JIS News

Minister of Education (MOE), Hon Andrew Holness, has reassured parents that his Ministry will continue to assist students taking Caribbean Secondary Education Certificate (CSEC) subjects this year, but that the process must become performance-based next year.
“The discussions I have heard from various quarters, that students will be deprived, is not true. I want to assure Jamaica, that the students who would normally be sitting the exam this year, that they need not worry because there is provision in the budget to continue the subsidy for this year,” he stated.
However, he cautioned that this will be the last year that students will get an open-ended subsidy because, as of next year, the intention is to make it a performance driven incentive.
“Students this year will benefit, but next year we will not call it a subsidy, it will be an incentive. Students will continue to get assistance with their examinations, but not in this open-ended way. Whatever money we spend must go towards improving performance,” the Minister said.
“In a time of crisis, when everybody is being asked to conserve and become efficient, we cannot continue an open-ended subsidy,” he appealed. The Minister also explained that the details of the incentive based system are still being worked out.
Mr. Holness made the statements at a press conference at his Ministry, National Heroes Circle in Kingston on Thursday (October 1), at which he clarified responses to questions asked during Tuesday’s review of the supplementary estimates in Parliament.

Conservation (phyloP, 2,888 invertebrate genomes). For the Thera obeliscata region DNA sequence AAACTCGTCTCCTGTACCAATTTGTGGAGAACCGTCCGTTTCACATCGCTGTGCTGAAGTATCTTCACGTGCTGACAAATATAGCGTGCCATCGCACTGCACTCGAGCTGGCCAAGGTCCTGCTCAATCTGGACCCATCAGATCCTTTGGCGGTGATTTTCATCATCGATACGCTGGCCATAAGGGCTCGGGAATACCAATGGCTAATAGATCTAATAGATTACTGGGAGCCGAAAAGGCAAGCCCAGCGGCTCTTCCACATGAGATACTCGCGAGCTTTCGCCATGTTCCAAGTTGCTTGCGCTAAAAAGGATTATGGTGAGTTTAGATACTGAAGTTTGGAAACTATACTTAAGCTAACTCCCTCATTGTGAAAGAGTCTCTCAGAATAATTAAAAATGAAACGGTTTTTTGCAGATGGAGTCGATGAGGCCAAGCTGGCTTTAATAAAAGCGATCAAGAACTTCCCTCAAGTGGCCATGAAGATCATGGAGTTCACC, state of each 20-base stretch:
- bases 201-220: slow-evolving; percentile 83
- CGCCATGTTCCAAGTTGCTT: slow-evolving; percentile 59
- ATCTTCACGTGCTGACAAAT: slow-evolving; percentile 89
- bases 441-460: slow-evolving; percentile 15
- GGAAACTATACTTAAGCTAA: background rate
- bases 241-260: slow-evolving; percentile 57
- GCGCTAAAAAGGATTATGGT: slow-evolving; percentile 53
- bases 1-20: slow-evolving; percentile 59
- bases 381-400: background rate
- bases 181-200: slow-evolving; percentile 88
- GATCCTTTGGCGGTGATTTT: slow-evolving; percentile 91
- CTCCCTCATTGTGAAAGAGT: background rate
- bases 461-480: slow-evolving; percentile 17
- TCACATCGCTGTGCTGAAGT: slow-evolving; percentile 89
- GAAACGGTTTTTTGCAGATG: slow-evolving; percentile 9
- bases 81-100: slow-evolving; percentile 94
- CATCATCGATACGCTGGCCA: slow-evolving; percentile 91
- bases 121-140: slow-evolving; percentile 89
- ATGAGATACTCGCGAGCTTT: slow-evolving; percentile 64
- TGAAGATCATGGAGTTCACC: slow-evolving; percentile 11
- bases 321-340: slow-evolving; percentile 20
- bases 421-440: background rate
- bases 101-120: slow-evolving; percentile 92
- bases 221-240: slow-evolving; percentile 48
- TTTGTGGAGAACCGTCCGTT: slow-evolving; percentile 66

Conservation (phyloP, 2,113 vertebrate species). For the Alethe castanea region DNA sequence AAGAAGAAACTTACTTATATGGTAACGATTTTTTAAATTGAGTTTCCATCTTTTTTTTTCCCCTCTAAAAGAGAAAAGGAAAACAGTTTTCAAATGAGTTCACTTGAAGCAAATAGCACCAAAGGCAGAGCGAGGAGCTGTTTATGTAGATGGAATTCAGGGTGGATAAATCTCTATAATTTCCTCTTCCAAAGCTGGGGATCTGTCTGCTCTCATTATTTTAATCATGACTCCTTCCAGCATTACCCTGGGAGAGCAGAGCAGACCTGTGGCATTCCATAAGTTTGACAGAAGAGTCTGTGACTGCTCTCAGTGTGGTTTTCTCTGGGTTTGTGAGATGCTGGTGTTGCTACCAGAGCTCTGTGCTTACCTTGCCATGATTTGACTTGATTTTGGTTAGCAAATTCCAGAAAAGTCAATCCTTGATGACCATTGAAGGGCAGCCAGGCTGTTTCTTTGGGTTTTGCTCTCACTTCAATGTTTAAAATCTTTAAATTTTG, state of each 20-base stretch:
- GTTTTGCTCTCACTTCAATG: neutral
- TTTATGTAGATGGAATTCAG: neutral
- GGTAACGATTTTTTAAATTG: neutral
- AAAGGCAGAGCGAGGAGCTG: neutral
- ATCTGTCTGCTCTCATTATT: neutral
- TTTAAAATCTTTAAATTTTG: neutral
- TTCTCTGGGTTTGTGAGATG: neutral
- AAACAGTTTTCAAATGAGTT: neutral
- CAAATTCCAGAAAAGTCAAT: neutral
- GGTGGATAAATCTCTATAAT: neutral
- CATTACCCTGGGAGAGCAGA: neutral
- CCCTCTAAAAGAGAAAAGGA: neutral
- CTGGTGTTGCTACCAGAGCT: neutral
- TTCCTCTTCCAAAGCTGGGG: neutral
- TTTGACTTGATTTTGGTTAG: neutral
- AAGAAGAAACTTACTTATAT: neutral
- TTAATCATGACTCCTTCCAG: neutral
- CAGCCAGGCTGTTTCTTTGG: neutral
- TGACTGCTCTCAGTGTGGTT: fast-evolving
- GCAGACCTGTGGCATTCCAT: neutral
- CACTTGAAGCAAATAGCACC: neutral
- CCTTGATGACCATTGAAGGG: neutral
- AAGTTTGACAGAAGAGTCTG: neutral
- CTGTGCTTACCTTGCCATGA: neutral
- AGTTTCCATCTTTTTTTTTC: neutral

The Government currently assists with 4 CCSEC subjects – Math, English, a science subject and Information Technology.
He said that this year, the Ministry was willing to continue paying the subsidy, to the extent that a contingency was provided in case the fees, per subject, are increased.
“We have identified areas in the budget that we can either defer expenditure to next year, or reallocate to meet the excess, if an excess demand were to present itself. So, there is no need for panic; there is no need to worry,” he assured.
“Our position is that it is more efficient to spend money to keep students in schools, to give more schools more funds so that they can better deliver the education curriculum, so that students have a better chance at the examinations. The present structure of the subsidy does not support performance,” he lamented.
He said that in 2008, the difference between the number of students who registered for the Exam, and those who sat the Exam was 3,572, meaning that about 10 per cent of students who registered did not actually sit the exam.
“That’s a deadweight loss to the subsidy that amounted to approximately $4.5 million, that just went,” he pointed out.
He said that, in terms of students who sat the exam compared to those who actually passed, the difference was 34,000. This meant that while the total subsidy was $102 million, $43 million was spent on students who did not even get a minimum grade 3 pass. He said this left the Ministry with no choice but to examine the policy.

Skip to content